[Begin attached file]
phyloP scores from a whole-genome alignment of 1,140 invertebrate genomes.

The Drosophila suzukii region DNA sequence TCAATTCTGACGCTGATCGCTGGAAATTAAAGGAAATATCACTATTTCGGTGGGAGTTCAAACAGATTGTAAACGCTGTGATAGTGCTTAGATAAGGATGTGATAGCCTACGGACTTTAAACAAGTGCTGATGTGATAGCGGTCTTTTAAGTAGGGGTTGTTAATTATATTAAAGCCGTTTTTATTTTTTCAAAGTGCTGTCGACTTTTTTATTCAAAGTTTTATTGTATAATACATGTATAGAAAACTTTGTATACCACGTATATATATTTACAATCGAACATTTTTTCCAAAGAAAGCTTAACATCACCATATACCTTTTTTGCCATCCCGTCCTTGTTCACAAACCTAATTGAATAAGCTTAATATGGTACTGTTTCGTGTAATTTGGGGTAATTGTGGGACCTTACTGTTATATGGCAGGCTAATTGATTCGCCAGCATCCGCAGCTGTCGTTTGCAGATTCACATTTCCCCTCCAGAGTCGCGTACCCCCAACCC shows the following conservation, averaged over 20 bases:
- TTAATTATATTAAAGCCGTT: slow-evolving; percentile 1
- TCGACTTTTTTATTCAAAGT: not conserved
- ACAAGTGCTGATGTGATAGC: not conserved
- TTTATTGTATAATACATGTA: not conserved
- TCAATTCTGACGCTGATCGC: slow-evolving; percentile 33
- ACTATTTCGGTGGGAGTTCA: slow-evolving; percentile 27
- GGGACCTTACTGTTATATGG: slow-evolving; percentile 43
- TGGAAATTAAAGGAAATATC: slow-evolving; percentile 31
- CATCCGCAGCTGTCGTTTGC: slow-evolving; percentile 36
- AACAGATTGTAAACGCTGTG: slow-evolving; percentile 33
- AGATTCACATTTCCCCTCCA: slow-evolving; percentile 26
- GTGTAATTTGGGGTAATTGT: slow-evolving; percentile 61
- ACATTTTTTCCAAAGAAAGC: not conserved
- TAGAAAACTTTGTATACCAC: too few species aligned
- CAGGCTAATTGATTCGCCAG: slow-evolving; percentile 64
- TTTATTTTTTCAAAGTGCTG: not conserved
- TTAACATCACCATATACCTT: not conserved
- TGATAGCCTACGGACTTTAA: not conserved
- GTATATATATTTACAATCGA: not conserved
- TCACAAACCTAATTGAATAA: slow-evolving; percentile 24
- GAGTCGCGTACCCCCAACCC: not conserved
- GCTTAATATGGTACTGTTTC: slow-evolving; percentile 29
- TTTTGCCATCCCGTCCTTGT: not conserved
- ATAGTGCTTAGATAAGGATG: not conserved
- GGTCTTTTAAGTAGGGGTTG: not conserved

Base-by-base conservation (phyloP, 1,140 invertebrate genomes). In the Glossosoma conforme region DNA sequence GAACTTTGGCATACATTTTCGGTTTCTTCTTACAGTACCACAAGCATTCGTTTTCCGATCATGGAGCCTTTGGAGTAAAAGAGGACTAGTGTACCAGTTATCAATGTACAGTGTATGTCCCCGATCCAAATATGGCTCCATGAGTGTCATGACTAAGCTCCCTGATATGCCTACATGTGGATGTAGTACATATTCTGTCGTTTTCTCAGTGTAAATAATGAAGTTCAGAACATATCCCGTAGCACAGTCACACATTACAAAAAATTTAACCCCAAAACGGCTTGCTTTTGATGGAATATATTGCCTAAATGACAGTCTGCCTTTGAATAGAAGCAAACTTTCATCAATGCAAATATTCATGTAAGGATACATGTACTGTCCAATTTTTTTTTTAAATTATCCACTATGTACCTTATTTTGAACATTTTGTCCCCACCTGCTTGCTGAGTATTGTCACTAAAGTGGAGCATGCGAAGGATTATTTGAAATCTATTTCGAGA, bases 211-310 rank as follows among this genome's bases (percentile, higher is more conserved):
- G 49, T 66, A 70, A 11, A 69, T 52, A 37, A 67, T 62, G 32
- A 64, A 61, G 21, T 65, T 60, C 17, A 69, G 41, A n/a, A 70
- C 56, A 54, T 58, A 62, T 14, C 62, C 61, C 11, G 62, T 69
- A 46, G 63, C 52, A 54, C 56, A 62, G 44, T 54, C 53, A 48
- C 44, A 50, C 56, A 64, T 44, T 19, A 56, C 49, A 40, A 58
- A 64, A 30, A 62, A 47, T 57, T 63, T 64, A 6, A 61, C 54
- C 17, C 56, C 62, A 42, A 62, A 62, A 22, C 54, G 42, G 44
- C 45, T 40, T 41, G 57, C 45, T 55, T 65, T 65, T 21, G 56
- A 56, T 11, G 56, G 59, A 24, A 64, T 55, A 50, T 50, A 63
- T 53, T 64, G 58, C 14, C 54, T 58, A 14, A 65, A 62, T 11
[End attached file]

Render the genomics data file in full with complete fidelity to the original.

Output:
phyloP scores from a whole-genome alignment of 1,140 invertebrate genomes.

The Drosophila suzukii region DNA sequence TCAATTCTGACGCTGATCGCTGGAAATTAAAGGAAATATCACTATTTCGGTGGGAGTTCAAACAGATTGTAAACGCTGTGATAGTGCTTAGATAAGGATGTGATAGCCTACGGACTTTAAACAAGTGCTGATGTGATAGCGGTCTTTTAAGTAGGGGTTGTTAATTATATTAAAGCCGTTTTTATTTTTTCAAAGTGCTGTCGACTTTTTTATTCAAAGTTTTATTGTATAATACATGTATAGAAAACTTTGTATACCACGTATATATATTTACAATCGAACATTTTTTCCAAAGAAAGCTTAACATCACCATATACCTTTTTTGCCATCCCGTCCTTGTTCACAAACCTAATTGAATAAGCTTAATATGGTACTGTTTCGTGTAATTTGGGGTAATTGTGGGACCTTACTGTTATATGGCAGGCTAATTGATTCGCCAGCATCCGCAGCTGTCGTTTGCAGATTCACATTTCCCCTCCAGAGTCGCGTACCCCCAACCC shows the following conservation, averaged over 20 bases:
- TTAATTATATTAAAGCCGTT: slow-evolving; percentile 1
- TCGACTTTTTTATTCAAAGT: not conserved
- ACAAGTGCTGATGTGATAGC: not conserved
- TTTATTGTATAATACATGTA: not conserved
- TCAATTCTGACGCTGATCGC: slow-evolving; percentile 33
- ACTATTTCGGTGGGAGTTCA: slow-evolving; percentile 27
- GGGACCTTACTGTTATATGG: slow-evolving; percentile 43
- TGGAAATTAAAGGAAATATC: slow-evolving; percentile 31
- CATCCGCAGCTGTCGTTTGC: slow-evolving; percentile 36
- AACAGATTGTAAACGCTGTG: slow-evolving; percentile 33
- AGATTCACATTTCCCCTCCA: slow-evolving; percentile 26
- GTGTAATTTGGGGTAATTGT: slow-evolving; percentile 61
- ACATTTTTTCCAAAGAAAGC: not conserved
- TAGAAAACTTTGTATACCAC: too few species aligned
- CAGGCTAATTGATTCGCCAG: slow-evolving; percentile 64
- TTTATTTTTTCAAAGTGCTG: not conserved
- TTAACATCACCATATACCTT: not conserved
- TGATAGCCTACGGACTTTAA: not conserved
- GTATATATATTTACAATCGA: not conserved
- TCACAAACCTAATTGAATAA: slow-evolving; percentile 24
- GAGTCGCGTACCCCCAACCC: not conserved
- GCTTAATATGGTACTGTTTC: slow-evolving; percentile 29
- TTTTGCCATCCCGTCCTTGT: not conserved
- ATAGTGCTTAGATAAGGATG: not conserved
- GGTCTTTTAAGTAGGGGTTG: not conserved

Base-by-base conservation (phyloP, 1,140 invertebrate genomes). In the Glossosoma conforme region DNA sequence GAACTTTGGCATACATTTTCGGTTTCTTCTTACAGTACCACAAGCATTCGTTTTCCGATCATGGAGCCTTTGGAGTAAAAGAGGACTAGTGTACCAGTTATCAATGTACAGTGTATGTCCCCGATCCAAATATGGCTCCATGAGTGTCATGACTAAGCTCCCTGATATGCCTACATGTGGATGTAGTACATATTCTGTCGTTTTCTCAGTGTAAATAATGAAGTTCAGAACATATCCCGTAGCACAGTCACACATTACAAAAAATTTAACCCCAAAACGGCTTGCTTTTGATGGAATATATTGCCTAAATGACAGTCTGCCTTTGAATAGAAGCAAACTTTCATCAATGCAAATATTCATGTAAGGATACATGTACTGTCCAATTTTTTTTTTAAATTATCCACTATGTACCTTATTTTGAACATTTTGTCCCCACCTGCTTGCTGAGTATTGTCACTAAAGTGGAGCATGCGAAGGATTATTTGAAATCTATTTCGAGA, bases 211-310 rank as follows among this genome's bases (percentile, higher is more conserved):
- G 49, T 66, A 70, A 11, A 69, T 52, A 37, A 67, T 62, G 32
- A 64, A 61, G 21, T 65, T 60, C 17, A 69, G 41, A n/a, A 70
- C 56, A 54, T 58, A 62, T 14, C 62, C 61, C 11, G 62, T 69
- A 46, G 63, C 52, A 54, C 56, A 62, G 44, T 54, C 53, A 48
- C 44, A 50, C 56, A 64, T 44, T 19, A 56, C 49, A 40, A 58
- A 64, A 30, A 62, A 47, T 57, T 63, T 64, A 6, A 61, C 54
- C 17, C 56, C 62, A 42, A 62, A 62, A 22, C 54, G 42, G 44
- C 45, T 40, T 41, G 57, C 45, T 55, T 65, T 65, T 21, G 56
- A 56, T 11, G 56, G 59, A 24, A 64, T 55, A 50, T 50, A 63
- T 53, T 64, G 58, C 14, C 54, T 58, A 14, A 65, A 62, T 11